This blog post is by UT Austin graduate students Rayna Harris and April Wright.
It is our pleasure to report back on the 2nd Annual Big Data in Biology Symposium that was held at UT Austin on May 16, 2014. Hosted by UT’s Center for Computational Biology and Bioinformatics (CCBB), this event showcased the cutting-edge research done at The University of Texas at Austin and neighboring institutions that takes advantage of high throughput approaches, complex data, and/or high performance computing. Twenty three of the more than 120 attendees were BEACONites! We hope the BEACON presence at the Symposium will grow even more in the coming years.
After everyone had coffee and breakfast bagels, CCBB Director and BEACONite Dr. Hans Hofmann and Dr. Dan Stanzione (Acting Director, Texas Advanced Computing Center) welcomed everyone to the event and shared their vision for Big Data research here at UT and beyond. Dr. Rosalind “Roz” Eggo, a postdoc in Lauren Meyer’s lab (BEACON Lab), presented her compelling research linking asthma to cold transmission and the academic calendar in school age children. Dr. Claudio Casola from Texas A&M discussed permutation methods for detecting interlocus gene conversion. BEACON member Dr. Clause Wilke discussed his research into the biophysical properties of molecular that hinder or accelerate rates of molecular evolution.
The keynote address was supposed to be given by Dr. Pamela Silver from Harvard Medical School; she is a world leader in synthetic and systems biology, but her flight was cancelled due to inclement weather. Fortunately, Dr. Edward Marcotte stepped in at the last minute and delivered an excellent talk on how his lab using large datasets to study the evolution of gene and protein networks and the biomedical implications of his research. Dr. Vishy Iyer presented ENCODE research that used ChIP-seq to detect functionally important SNPs that are linked to disease. Elizabeth Milano, a graduate student in Tom Juenger’s lab, presented her work using ddRAD to identity genes underlying phenotypics traits in different ecotypes of switch grass. Dr. Matt Cowperthwaite, who oversees medical informatics programs at the Texas Advanced Computing Center (TACC), discussed informatic approaches to estimating the mutation rate in untreated Glioblastoma multiforme. Dr. Scott Hunicke-Smith, who directs UT’s Genome Sequencing and Analysis Facility (GSAF, which has supported many a BEACON project!) concluded the symposium with a thanks to all our sponsors, volunteers, and participants for helping making the event a huge success.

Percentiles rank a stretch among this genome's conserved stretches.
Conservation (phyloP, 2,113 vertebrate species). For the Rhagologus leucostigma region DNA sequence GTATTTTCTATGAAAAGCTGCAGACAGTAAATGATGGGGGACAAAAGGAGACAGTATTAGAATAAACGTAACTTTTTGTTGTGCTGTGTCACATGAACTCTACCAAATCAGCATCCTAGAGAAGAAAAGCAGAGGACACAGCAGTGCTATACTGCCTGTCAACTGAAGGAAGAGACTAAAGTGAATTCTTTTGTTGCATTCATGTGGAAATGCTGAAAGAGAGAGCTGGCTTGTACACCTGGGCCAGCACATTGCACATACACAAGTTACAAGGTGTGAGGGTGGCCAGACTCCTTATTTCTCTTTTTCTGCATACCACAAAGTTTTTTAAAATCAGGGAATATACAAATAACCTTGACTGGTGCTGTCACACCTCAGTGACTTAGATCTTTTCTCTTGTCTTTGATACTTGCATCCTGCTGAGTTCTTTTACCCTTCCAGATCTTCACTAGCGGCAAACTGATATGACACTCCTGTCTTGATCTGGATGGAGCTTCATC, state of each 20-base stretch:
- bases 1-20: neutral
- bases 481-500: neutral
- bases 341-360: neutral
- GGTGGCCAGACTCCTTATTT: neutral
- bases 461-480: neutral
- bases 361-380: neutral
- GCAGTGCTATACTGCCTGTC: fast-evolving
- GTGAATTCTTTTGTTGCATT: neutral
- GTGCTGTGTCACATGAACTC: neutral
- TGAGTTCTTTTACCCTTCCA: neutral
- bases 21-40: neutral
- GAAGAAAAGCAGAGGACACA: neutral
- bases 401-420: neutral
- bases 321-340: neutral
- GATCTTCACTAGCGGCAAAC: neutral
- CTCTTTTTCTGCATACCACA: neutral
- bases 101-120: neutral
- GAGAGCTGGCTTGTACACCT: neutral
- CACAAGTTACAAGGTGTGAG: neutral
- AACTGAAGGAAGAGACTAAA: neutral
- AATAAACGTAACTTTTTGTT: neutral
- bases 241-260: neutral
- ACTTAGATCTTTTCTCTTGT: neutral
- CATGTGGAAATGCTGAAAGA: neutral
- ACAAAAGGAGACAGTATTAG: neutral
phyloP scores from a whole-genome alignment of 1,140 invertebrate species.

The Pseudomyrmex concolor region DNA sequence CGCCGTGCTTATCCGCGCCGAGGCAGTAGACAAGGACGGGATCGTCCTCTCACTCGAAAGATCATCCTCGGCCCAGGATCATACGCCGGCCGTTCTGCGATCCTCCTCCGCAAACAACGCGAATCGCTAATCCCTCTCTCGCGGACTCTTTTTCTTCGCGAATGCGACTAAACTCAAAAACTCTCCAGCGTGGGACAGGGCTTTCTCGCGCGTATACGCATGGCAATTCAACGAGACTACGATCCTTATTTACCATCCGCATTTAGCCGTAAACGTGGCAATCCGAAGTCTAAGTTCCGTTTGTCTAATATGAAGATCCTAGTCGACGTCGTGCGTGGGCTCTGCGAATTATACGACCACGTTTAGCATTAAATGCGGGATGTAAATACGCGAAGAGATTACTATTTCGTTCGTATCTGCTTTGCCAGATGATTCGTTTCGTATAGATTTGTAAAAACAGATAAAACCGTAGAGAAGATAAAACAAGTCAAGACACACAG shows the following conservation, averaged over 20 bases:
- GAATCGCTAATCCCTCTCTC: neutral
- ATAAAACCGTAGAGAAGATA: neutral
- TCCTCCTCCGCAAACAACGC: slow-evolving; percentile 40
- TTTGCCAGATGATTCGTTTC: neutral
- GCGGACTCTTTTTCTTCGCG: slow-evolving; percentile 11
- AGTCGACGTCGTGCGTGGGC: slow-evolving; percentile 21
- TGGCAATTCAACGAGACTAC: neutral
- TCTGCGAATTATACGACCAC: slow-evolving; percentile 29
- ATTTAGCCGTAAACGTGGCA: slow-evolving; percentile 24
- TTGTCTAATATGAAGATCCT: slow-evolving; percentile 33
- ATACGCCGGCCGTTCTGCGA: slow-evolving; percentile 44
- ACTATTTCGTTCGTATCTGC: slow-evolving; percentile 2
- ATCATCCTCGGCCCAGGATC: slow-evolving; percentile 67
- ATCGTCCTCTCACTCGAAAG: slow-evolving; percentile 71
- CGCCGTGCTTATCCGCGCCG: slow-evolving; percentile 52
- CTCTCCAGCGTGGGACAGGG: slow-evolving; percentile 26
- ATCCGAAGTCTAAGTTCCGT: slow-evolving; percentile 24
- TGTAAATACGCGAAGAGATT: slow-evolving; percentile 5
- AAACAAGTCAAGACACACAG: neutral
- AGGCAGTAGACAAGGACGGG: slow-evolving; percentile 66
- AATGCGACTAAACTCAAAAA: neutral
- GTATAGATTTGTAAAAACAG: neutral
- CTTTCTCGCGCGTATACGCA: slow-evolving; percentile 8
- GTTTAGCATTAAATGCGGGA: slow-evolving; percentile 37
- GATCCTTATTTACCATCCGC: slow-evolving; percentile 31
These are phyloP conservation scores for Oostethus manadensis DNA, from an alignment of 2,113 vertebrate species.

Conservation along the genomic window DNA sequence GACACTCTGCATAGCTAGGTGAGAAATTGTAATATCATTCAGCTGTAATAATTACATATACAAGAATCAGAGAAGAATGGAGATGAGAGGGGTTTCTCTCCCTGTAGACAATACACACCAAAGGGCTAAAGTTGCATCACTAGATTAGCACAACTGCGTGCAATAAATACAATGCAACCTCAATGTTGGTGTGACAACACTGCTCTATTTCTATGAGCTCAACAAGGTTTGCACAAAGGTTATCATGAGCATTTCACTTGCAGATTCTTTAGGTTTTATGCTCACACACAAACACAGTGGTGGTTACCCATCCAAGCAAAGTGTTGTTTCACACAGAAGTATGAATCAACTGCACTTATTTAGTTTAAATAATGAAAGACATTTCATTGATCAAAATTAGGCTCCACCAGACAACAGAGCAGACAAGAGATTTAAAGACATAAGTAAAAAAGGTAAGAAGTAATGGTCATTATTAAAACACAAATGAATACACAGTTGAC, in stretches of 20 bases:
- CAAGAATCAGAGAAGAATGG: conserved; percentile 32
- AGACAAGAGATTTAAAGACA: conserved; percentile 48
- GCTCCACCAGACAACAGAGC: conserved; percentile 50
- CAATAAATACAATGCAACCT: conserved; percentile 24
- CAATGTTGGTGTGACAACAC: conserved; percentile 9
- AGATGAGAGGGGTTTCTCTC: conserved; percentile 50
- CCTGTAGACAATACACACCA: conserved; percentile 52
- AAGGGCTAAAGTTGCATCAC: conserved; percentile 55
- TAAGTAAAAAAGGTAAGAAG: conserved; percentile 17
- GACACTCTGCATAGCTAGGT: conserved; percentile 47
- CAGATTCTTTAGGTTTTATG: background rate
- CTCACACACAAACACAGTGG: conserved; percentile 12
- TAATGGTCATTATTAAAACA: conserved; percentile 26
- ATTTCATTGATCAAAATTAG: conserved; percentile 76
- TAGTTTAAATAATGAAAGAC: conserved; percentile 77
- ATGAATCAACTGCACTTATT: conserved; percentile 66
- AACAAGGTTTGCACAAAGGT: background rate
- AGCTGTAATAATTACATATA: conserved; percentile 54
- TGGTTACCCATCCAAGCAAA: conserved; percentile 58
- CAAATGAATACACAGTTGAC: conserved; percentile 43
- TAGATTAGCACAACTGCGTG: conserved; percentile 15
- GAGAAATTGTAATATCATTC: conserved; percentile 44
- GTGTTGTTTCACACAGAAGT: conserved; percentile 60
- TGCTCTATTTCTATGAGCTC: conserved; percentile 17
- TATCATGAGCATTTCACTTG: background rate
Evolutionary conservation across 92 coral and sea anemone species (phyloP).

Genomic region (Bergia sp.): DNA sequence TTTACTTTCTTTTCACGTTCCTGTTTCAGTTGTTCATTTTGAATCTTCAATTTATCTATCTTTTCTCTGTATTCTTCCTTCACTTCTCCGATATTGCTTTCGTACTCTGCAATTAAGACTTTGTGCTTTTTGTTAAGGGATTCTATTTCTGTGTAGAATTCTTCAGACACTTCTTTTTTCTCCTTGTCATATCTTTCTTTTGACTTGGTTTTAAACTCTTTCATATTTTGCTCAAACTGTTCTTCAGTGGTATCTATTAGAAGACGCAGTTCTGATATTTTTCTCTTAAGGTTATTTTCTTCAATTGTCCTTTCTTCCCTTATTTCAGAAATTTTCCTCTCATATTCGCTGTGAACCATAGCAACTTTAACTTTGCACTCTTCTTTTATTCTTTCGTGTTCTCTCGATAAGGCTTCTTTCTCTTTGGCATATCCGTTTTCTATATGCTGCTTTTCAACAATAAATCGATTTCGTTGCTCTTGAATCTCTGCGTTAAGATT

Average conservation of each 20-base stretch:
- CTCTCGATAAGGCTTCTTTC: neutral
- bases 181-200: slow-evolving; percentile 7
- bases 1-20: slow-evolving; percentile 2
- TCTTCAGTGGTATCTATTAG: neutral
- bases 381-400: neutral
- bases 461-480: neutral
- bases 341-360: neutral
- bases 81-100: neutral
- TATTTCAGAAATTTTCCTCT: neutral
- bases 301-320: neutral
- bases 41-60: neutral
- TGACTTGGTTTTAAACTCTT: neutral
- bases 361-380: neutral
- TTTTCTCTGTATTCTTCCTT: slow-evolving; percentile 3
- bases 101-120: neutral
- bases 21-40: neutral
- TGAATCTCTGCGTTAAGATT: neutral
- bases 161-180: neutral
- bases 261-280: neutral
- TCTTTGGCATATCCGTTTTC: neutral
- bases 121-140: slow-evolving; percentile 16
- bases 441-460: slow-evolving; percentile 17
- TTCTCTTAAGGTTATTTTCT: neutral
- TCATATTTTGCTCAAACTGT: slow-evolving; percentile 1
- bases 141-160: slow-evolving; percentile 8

The Lunch Breakout Sessions
This year, the symposium offered researchers an opportunity to have small-group discussions with various big data professionals over lunch. These sessions were aimed at helping attendees network with other like-minded researchers and discover resources for different aspects of and opportunities in data science.
The Big Data in Teaching Panel provided an opportunity, for grads, postdocs, and faculty to discuss the challenges and opportunities for designing undergraduate curricula that gives students hands on training in data analysis, interpretations, and statistics. Andy Ellington (BEACONite), Claus Wilke (BEACONite), and Erin Dolan (the newly appointed Director of the Texas Center for Science Discovery and coordinator of the popular Freshman Research Initiative program) sat on the lunch panel. The lunch discussion centered around how to integrate your science research with teaching, learning, and mentoring; what topics modernized syllabi should include; online resources for teaching programming in the classroom (such as Appsoma and Code Academy); and research projects for undergrads.